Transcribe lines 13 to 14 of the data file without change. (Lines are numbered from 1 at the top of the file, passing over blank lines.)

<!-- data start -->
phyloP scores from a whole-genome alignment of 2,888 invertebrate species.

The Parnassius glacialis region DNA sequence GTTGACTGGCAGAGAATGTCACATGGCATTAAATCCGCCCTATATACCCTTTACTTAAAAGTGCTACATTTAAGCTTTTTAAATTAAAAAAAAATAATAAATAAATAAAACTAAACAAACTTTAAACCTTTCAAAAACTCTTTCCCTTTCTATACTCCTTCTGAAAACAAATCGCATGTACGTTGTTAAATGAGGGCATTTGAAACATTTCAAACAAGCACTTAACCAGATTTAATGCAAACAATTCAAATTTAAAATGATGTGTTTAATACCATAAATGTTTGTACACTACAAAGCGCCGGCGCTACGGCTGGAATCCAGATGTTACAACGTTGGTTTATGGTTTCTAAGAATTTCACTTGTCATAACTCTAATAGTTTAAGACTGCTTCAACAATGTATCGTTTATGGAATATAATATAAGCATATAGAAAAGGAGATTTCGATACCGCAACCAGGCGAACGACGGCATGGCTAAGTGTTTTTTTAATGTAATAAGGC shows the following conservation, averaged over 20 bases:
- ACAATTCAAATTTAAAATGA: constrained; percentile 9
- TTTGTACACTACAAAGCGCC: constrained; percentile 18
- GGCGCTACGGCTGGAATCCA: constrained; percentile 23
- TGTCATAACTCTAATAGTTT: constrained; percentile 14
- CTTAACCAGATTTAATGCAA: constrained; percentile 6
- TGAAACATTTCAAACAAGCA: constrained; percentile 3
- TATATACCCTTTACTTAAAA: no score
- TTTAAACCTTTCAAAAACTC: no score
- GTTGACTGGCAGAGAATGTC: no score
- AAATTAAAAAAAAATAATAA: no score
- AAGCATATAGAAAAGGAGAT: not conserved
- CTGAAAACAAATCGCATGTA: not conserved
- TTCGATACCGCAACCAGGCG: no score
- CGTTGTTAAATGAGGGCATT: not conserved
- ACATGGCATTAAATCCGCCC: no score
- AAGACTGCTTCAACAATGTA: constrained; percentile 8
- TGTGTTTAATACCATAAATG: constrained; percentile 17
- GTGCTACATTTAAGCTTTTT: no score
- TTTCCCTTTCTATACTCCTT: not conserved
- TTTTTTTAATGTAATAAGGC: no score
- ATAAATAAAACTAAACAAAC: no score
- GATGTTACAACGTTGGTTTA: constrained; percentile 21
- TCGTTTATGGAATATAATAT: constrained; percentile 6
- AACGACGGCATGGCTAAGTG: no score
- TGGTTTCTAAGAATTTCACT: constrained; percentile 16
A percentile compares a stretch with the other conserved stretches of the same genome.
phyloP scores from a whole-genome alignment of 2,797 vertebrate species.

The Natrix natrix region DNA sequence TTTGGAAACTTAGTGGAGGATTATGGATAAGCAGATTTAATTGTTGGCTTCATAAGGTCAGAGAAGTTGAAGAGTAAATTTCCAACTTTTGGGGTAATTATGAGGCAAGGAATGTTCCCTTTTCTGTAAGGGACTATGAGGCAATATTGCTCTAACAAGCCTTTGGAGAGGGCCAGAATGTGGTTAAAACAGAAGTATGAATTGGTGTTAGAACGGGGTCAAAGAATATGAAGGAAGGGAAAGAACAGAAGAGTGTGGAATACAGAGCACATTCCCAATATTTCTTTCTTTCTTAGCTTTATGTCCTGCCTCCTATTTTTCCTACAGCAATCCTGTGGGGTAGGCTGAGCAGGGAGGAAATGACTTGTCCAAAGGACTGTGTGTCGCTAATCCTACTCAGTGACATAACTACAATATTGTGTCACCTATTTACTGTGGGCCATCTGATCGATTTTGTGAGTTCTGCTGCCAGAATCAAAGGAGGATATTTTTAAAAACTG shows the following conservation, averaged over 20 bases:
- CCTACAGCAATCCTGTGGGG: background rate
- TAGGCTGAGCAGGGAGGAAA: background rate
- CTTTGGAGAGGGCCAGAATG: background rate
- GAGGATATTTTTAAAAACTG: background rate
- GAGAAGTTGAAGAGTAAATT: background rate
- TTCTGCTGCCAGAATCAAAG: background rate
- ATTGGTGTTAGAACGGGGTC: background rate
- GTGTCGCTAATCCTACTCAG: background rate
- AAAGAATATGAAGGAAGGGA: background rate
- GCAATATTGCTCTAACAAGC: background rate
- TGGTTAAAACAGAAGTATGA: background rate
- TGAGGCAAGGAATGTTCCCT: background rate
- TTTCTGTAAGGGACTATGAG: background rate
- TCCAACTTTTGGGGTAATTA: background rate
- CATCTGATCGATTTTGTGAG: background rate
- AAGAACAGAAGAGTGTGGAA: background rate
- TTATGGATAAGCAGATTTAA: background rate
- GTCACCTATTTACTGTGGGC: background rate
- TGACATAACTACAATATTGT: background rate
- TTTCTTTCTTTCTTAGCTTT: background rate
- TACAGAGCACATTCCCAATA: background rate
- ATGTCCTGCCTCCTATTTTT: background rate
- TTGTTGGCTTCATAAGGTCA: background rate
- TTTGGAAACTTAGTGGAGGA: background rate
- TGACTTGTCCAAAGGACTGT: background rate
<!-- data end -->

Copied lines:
- AAGCATATAGAAAAGGAGAT: not conserved
- CTGAAAACAAATCGCATGTA: not conserved